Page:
Three Mount Shasta City Council seats up for grabs

Skye Kinkade

Three of Mount Shasta's five city councilors will see their terms end in November. Current mayor Russ Porterfield and councilor Ned Boss say they won't be running for reelection, and Michael Murray said he hopes other members of the community will step forward.

Candidates have until Aug. 10 to file paperwork with County Clerk Colleen Setzer.

As of Tuesday afternoon no one had filed nomination paperwork for any of the available council positions, or to fill the roles of city clerk and city treasurer, which will also appear on the Nov. 6 ballot.

Those elected as city councilors will face several pressing issues over the next few years, including how to pay for the potentially costly upgrades required at the city's Wastewater Treatment Plant and how to best lead the Mount Shasta out of the economic downturn, said Boss.

New councilors will work with incumbents Tim Stearns and Tom Moore, who were elected in 2010.

Boss said over the years, he's served three terms on the council, and feels that's enough.

He served once in the 1980s and then again in the 1990s before being reelected during a special election in May, 2009, to replace councilor Katrina Howard, who resigned after being arrested for possession of marijuana for sale.

"It's been a very interesting experience," Boss said, noting the differences between his last two stints on the council compared to the one that will soon come to an end.

The most significant difference, he said, is the lack of funding due to the recession.

Though many of his personal goals couldn't be accomplished due to the lack of funding, Boss said he's proud the city has been able to maintain most of its services and infrastructure.

Porterfield, who has spent more than 20 years serving on the city council and, before that, the planning commission, confirmed last week that he won't run for reelection.

"I can't imagine what would get me to run again," Porterfield said. "I've been here long enough... it's someone else's turn."

Porterfield said being a city councilor is a good experience, and said he'd like to see at least four or five candidates run for the three open positions so citizens have a choice.

Murray echoed the sentiment of both Porterfield and Boss; he's spent five years on the planning commission and five years on the city council. He, too, hopes someone new will step forward "to do their part."

Advice for candidates

To those looking to run for the council, Boss suggests they come to a few meetings to see how things work.

"I'll be glad someone's throwing in their hat," said Boss, adding that, in his opinion, common sense is the most important trait a council person can have.

"They should also be aware of the Brown Act," Boss said, and be willing to research before meetings by reading through their agenda packets.

Boss called the role of a council person "very gratifying, especially when you see things getting done, and you know you were a part of it."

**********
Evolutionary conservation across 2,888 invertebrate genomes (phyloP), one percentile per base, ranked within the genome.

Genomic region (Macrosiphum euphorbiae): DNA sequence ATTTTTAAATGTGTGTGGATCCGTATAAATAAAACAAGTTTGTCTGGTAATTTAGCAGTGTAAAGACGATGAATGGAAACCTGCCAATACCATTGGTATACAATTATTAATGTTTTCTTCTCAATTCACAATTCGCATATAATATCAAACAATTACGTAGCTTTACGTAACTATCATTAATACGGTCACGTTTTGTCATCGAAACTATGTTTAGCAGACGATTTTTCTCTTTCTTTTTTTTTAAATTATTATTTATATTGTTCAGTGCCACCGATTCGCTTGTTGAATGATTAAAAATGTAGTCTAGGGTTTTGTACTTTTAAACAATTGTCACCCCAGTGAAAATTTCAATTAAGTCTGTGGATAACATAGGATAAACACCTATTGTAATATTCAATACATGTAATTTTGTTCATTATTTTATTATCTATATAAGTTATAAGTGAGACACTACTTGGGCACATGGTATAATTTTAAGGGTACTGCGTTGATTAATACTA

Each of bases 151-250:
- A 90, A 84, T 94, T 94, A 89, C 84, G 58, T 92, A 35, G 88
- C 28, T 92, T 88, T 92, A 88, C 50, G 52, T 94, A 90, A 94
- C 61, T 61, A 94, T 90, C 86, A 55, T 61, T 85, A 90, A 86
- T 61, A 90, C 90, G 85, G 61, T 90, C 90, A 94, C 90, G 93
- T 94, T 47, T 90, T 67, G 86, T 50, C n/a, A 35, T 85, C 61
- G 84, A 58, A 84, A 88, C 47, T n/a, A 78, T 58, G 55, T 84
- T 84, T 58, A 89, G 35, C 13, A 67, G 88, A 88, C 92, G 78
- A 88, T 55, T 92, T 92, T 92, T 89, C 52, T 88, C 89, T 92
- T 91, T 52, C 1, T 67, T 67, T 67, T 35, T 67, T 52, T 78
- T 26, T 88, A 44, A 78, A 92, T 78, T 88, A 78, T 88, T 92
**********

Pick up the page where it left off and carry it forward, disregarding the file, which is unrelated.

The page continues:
Murray said a councilor must be able to make tough decisions and balance choices with shrinking resources.


City councilors receive a stipend of $137.50 a month. The councilor selected as mayor receives an additional $68.75 per month, said deputy city clerk Sandy Studer.

City clerk, city treasurer

Current city clerk John Kennedy, Sr. said he doesn't plan to run for reelection. He was elected to the post a year ago when his sister, longtime city clerk Prudence Kennedy, retired.

The official duties of the city clerk include being "responsible for the city seal" and keeping and maintaining all the records of the city. Studer takes care of the day to day duties, said City Manager Ted Marconi.

The city clerk receives a stipend of $50 per month.

Karen Dettman, who has served as treasurer for at least 12 years, said she won't run again because she's so busy with all the other things going on in her life. She volunteers at the Mt. Shasta Elks Lodge and at her church, among other things.

"It was easier for me when I was working at city hall as the city records clerk," Dettman said. "Now, I just get called in to sign checks."

Dettman said the position isn't demanding, and only requires a willingness to be on call when checks need to be signed.

The treasurer receives a stipend of $30 per month, and the city clerk receives $50 per month.

How to run

To be eligible for any of the positions, potential candidates must live within Mount Shasta City limits, be 18 years of age or older, and be a registered voter, said Studer.

Council meetings are held twice a month on the second and fourth Monday of each month, beginning at 6:30 p.m. All meetings are subject to Brown Act regulations and are open to the public.

Nomination papers are available at Mount Shasta City Hall during normal business hours. Completed paperwork must be filed in Setzer's office no later than 4 p.m. on Friday, Aug. 10.

For more information, call Setzer at 842-8084 or email